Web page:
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Mohamed Elemary, MD

Mohamed Elemary, MD

Dr Mohamed Elemary is a hematologist and the Director of the Stem Cell Transplant Program at the Saskatoon Cancer Centre. He is also a Professor at the College of Medicine and an Adjunct Professor at the College of Graduate Studies and Research, University of Saskatchewan. Dr Elemary graduated from the School of Medicine, Cairo University in 1993 and completed his residency training in internal medicine followed by a residency in hematology and a fellowship in bone marrow transplant at Princess Margaret Hospital in Toronto. He joined the Saskatoon Cancer Centre in 2010. His main interest is in the treatment of malignant hematology, mainly leukemia, MDS, multiple myeloma, and lymphoma in addition to stem cell transplant. He has more than 60 publications in peer-reviewed journals, conference abstracts, and has also authored numerous book chapters.

The evolving treatment landscape of higher-risk MDS


Myelodysplastic neoplasms (MDS) are a group of clonal hematopoietic stem cell disorders characterized by ineffective hematopoiesis, cytopenia, and morphologic dysplasia.1 Most cases of MDS are de novo, and a minority are post cytotoxic therapy About 30% of the cases will eventually progress to acute myeloid leukemia (AML), with a higher incidence among the higher-risk MDS group. MDS is a rare disorder with an overall incidence of 3.7-4.8/100,000; the rate increases with age.2,3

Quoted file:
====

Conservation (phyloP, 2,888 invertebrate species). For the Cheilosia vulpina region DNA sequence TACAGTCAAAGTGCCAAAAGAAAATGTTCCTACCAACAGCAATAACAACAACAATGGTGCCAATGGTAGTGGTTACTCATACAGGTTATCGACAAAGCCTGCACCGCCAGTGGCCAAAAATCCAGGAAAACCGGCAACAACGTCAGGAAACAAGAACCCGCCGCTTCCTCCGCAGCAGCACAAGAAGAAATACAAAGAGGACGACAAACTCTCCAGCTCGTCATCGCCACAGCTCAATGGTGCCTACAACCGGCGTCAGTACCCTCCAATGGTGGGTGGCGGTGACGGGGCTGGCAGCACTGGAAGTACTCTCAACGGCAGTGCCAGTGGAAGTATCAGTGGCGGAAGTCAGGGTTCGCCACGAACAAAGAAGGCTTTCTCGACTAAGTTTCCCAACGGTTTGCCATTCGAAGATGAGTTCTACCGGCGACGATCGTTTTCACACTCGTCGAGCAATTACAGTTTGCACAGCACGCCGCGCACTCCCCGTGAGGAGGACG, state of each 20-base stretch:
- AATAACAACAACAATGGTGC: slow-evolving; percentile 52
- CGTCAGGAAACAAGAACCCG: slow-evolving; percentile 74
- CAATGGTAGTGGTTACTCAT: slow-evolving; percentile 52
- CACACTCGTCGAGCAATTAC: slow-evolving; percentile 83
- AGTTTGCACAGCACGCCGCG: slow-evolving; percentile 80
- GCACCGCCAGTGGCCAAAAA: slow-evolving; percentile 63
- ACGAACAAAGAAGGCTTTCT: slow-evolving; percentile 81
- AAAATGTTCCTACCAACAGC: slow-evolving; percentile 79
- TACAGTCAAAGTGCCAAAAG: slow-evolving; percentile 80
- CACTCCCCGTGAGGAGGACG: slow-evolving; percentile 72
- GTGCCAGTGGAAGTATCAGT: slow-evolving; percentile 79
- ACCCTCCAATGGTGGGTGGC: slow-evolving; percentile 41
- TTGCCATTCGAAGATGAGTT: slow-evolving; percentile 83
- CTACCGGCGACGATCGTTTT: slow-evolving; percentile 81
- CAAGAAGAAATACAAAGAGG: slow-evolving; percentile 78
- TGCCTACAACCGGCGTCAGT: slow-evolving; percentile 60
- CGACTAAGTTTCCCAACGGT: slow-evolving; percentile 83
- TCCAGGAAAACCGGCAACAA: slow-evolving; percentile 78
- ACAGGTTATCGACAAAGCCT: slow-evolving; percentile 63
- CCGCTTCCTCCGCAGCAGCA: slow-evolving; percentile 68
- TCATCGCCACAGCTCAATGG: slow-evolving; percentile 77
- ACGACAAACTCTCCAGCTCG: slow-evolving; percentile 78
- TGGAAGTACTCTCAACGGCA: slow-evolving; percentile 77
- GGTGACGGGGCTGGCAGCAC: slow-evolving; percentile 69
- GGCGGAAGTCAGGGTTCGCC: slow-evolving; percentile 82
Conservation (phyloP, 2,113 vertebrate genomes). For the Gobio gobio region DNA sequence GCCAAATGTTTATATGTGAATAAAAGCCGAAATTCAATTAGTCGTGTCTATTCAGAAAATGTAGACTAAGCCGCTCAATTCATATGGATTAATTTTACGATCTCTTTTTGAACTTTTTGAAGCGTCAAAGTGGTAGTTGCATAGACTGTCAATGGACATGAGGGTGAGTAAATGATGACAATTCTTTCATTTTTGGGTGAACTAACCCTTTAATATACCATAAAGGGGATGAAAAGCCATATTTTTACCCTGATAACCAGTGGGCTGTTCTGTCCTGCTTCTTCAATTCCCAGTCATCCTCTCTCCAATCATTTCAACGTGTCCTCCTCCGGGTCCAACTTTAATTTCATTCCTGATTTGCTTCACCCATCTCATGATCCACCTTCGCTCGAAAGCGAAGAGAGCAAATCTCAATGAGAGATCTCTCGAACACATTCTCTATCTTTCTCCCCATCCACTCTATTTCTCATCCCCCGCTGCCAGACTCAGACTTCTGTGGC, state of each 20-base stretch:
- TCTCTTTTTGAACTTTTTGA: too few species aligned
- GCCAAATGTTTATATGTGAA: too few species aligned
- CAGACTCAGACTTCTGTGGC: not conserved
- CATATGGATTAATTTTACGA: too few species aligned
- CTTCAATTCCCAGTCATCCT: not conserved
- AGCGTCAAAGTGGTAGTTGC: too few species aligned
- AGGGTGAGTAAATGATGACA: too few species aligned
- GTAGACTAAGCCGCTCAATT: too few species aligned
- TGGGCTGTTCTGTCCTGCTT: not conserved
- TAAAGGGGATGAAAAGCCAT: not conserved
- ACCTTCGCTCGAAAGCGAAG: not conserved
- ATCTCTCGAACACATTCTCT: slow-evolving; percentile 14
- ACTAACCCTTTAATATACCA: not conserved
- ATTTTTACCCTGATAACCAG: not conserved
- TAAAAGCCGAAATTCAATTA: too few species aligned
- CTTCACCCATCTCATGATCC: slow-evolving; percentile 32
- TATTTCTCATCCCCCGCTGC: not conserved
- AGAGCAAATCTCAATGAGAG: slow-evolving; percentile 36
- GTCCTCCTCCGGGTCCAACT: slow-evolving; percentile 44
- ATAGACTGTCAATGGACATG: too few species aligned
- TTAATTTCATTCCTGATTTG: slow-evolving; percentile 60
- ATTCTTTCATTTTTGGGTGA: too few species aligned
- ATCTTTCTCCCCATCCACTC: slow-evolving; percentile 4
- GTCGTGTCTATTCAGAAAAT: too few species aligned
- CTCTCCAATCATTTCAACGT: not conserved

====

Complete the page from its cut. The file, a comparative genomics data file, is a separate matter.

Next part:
Diagnosis and risk stratification

Bone marrow examination is needed to confirm the diagnosis of MDS after exclusion of other causes of cytopenia and morphological changes. Cytogenetics and molecular genetics are used to refine the diagnosis and risk stratification, which affects the management plan.4 

Different risk stratification approaches can be used for MDS patients. The most commonly used is the International Prognostic Scoring System (IPSS), which uses three variables—blast percentages, cytogenetics, and the number of cytopenia—to define 4 risk categories—low, intermediate 1, intermediate 2, and high risk.5 (Tables 1 & 2) The Revised International Prognostic Scoring System (IPSS-R) also considers degree of cytopenia in addition to blast percentages and cytogenetics, creating 5 risk categories: very low, low, intermediate, high, and very high.6 (Tables 3 & 4)